Jacob added that addressing domestic abuse among older people will require “lateral thinking” on the part of individuals and organisations across the country – from shop workers to friends to housing officers.
“A lot of the imagery we see on television and online tends to be of white women in their 30s, probably with one or two kids being abused by a male intimate partner,” said Jacob.
“It is a very standardised image of what domestic abuse is. Older people have no way of seeing themselves in that imagery. It will take creative and supportive organisations to identify it among older people.”
She cited the example of a woman in her 80s who had been living with her husband in their home in north east England, owned by housing association Gentoo which has a dedicated domestic abuse coordinator.
A housing officer noticed during her regular visits that the woman’s house was always “impeccably clean”. It emerged in conversation that the woman did not want to keep her house so tidy but had been “very tightly” controlled by her husband for decades. However, she did not want to report it for fear he might be sanctioned or prosecuted.
The woman was supported into making a disclosure to the officer thanks to their “really strong” relationship, and her husband was placed into a separate property so that she could live life as she wanted on her own.
A further challenge lies in the fact that many older survivors are dependant on their abuser for emotional support, care needs or are afraid of sanctioning them.
Less than a third of over-60s try to leave their abuser – compared to two-thirds in the case of survivors under-60, Jacobs said. While survivors over the age of 60 are seven times more likely to have been abused by an adult family member than those younger than 60.
The Drive Partnership, a coalition of more than 81 charities including SafeLives, has called on the UK government to publish and fund a national strategy for dealing with perpetrators of domestic abuse. Only 1% of known perpetrators receive a specialist intervention to change and challenge their behaviour, according to figures from charity Respect. Drive estimates that this failure to prevent the cycle of abuse costs the lives of two women a week and around £66bn-a-year in social and economic costs.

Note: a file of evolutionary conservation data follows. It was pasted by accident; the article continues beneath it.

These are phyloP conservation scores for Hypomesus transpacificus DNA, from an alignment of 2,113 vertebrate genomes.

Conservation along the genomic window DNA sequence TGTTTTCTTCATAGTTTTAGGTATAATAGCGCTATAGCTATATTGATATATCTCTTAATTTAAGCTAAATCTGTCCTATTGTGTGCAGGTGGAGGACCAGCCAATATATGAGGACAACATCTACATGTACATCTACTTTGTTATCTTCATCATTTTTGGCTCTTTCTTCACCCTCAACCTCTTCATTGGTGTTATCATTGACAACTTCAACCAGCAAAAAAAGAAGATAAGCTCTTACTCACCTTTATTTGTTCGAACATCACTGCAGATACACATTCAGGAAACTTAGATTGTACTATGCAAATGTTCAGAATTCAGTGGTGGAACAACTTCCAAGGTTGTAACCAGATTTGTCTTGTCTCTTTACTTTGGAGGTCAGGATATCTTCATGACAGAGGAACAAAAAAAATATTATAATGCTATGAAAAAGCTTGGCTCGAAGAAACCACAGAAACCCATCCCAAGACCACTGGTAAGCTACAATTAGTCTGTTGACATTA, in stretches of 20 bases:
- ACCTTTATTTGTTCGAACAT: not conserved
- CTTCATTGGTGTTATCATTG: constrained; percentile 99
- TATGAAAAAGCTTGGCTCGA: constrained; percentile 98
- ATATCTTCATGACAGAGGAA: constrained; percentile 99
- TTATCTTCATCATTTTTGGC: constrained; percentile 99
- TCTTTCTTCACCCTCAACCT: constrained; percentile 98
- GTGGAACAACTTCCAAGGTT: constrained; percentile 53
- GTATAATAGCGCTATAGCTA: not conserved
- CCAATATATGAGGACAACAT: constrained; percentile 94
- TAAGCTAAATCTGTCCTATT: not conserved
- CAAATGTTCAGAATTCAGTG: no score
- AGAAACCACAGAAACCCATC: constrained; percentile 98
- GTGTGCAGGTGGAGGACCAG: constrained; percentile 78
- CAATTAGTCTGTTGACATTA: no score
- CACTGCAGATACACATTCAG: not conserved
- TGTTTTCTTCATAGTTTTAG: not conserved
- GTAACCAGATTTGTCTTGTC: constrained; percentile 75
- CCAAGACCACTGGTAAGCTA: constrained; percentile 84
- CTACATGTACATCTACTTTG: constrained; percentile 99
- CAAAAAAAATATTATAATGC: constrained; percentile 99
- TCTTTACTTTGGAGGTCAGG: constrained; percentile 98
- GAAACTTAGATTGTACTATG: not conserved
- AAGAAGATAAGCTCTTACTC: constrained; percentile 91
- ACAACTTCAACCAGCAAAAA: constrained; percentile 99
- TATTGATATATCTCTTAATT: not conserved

What You Can Do
The older people’s commissioner for Wales, Helena Herklots CBE, on 12 May urged the public to report any suspected cases of elder abuse to the police on the 101 non-emergency phone line or ring their local council’s safeguarding team.
Key workers are also being encouraged to take a new online domestic abuse training course which aims to “equip frontline staff with the resources to provide the best possible response to older victim-survivors of domestic abuse”.
Mahmud encourages those worried for an older friend or family member to keep touch and call them where they can. If safe to do so, you could drop off food and other essential items and also reach out to the GP where they are registered to share your concerns.
Older people facing domestic abuse should contact support services such as Solace Women’s Aid or Hourglass and can also find support from their local GPs and council safeguarding teams, she said.
“With the current situation in lockdown, everybody reading this article, whoever they are … needs to think about the creative methods they have to help,” added Jacob, from SaferLives.
“Use open questions to allow somebody to talk about whether they feel safe and give them as much autonomy as possible.”
*some names and details have been changed to protect the people involved